Last week at E3, Nintendo showcased so much new information about their upcoming system, the Wii U, that it's really easy to overlook one of the console's most intriguing functions. During Nintendo's pre-E3 live stream there was one thing in particular about the newly redesigned controller that seemed out of place. The screen we already knew about. The adjustments to analog sticks had already been leaked. It was the new "TV" button that sat at the bottom of the face of the controller that stood out. Never before had a game console included such a feature, but Nintendo isn't a company known to imitate others. A few days after the feature was announced, I had a chance to speak with Nintendo's Director of Public Relations, Marc Franklin, who helped provide some insight into how the Wii U is looking to take over your television.
Nintendo made two announcements that clearly pertained to the mysterious little button. The first came during their live stream: the Wii U gamepad will double as a TV remote, allowing you to turn on, tune in and drop out with just one controller. There was also some mention of being able to access and browse TV guide listings right on the Wii U GamePad's screen at some point down the line. In addition to that, during Nintendo's E3 press conference, Nintendo of America President, Reggie Fils-Amie, announced that Netflix, YouTube, Hulu Plus, and Amazon Video would all be coming to the Wii U as key parts of the system's entertainment offerings. However, the look on Mr. Franklin's face when I asked about the TV button seemed to allude to the fact that Nintendo has much in store for that tiny little button.
"What that does is, you can operate the Wii U GamePad as a TV remote control. It brings up your channel selector, volume, there's a TV guide button in there. It gives you the opportunity to use your GamePad as a remote control as a matter of convenience. You can even operate the TV without turning on your Wii U. What we've talked about all along is an integrated experience, and in that line of thinking, this makes a lot of sense."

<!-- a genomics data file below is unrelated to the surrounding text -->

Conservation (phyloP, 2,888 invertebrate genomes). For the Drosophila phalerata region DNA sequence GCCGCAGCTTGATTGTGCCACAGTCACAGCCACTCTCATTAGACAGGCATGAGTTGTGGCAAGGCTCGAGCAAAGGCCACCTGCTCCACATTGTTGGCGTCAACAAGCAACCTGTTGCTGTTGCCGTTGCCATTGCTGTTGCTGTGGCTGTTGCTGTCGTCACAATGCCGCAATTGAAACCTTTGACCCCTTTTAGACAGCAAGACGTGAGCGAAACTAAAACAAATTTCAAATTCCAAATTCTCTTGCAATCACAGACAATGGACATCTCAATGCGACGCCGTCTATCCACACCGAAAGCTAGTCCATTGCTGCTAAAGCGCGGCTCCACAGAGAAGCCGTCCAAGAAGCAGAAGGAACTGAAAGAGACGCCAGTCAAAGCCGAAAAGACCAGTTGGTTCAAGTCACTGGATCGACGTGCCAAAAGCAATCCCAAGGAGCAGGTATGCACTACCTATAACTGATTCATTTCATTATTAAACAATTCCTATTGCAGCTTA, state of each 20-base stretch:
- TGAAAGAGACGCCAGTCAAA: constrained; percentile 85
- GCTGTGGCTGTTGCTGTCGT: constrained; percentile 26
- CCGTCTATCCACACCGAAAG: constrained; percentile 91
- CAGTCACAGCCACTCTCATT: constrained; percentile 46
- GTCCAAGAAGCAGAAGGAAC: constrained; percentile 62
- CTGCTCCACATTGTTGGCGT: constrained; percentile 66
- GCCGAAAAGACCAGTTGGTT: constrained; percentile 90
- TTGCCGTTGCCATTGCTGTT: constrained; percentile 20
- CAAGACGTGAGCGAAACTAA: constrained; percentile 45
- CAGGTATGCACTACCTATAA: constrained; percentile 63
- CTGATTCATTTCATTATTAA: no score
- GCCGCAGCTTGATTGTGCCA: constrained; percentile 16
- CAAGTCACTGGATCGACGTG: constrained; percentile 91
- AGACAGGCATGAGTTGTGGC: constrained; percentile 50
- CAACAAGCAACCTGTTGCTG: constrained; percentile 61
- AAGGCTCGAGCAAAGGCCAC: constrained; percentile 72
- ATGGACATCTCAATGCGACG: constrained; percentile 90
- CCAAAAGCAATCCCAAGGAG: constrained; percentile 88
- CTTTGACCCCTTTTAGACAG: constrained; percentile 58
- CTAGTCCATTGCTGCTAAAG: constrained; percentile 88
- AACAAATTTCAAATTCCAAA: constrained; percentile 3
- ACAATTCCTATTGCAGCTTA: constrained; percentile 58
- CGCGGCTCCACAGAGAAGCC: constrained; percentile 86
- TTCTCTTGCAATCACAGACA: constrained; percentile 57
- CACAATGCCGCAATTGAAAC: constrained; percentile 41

After speaking with Marc, I was shown a demo of just what the Wii U's entertainment capabilities are at this early point in its lifecycle. Nintendo Project Developer Shawn Norris walked me through the prototype iteration of Netflix's dual screen experience as it currently stands on the Wii U. Movie enthusiasts can browse both on both screens, using motion gestures on the touch screen to flip through titles until they find what they are looking for. Interestingly enough, it's after a users finds their movie that the Wii U's unique, dual screen capabilities really shine. Wii U owners can watch movies or TV shows on their big screen while using the Wii U's little screen to continue to browse for their next selection. Alternatively, the movies that are streaming in via Netflix can be pulled down to the Wii U controller's screen while someone else on the couch can navigate away from the Wii U, and watch something else on TV. It's a great option for families that want to watch different things, but don't have multiple screens in their house. Now with the Wii U you can do it in the same room, on the same couch.
While Nintendo was very outwardly trying to push the idea of the social component of gaming at this year's E3 (with the introduction of the Miiverse) they were quietly introducing this as a different kind of social experience. Franklin talked about the idea of being alone, together, "we're together, and we're spending quality time with each other, but we are still enjoying our own entertainment in the same room." While some people (read: less video game acclimated significant others) might object to the overall merits of this idea, stating that spending quality time together is more about shared experiences than shared space, parents of children who are constantly on the go, may look at this as an opportunity to simply see their kids, and that might be enough for the them. Additionally, I'm positive there are couples out there that welcome any and all ways to put an end to arguments over what to watch.
It was alluded to that the Netflix demo was just a prototype, and it only scratched the surface of what Nintendo has in the pipeline for their entertainment experience. For example, they wouldn't comment on whether this type of interface would be ported over to their other partners' apps, as they weren't demonstrating them at E3. Nor would they say anything about how Netflix could be expanded (think dual-screen streaming). However, since the Wii U hasn't even hit the market yet, no one has seen the full potential of the system, either as a gaming console or as an entertainment hub. It's likely that Nintendo has more than a few tricks up their sleeve, as it's clear that they are making an even stronger attempt to take over your living room with the Wii U, and it all begins with that little TV button.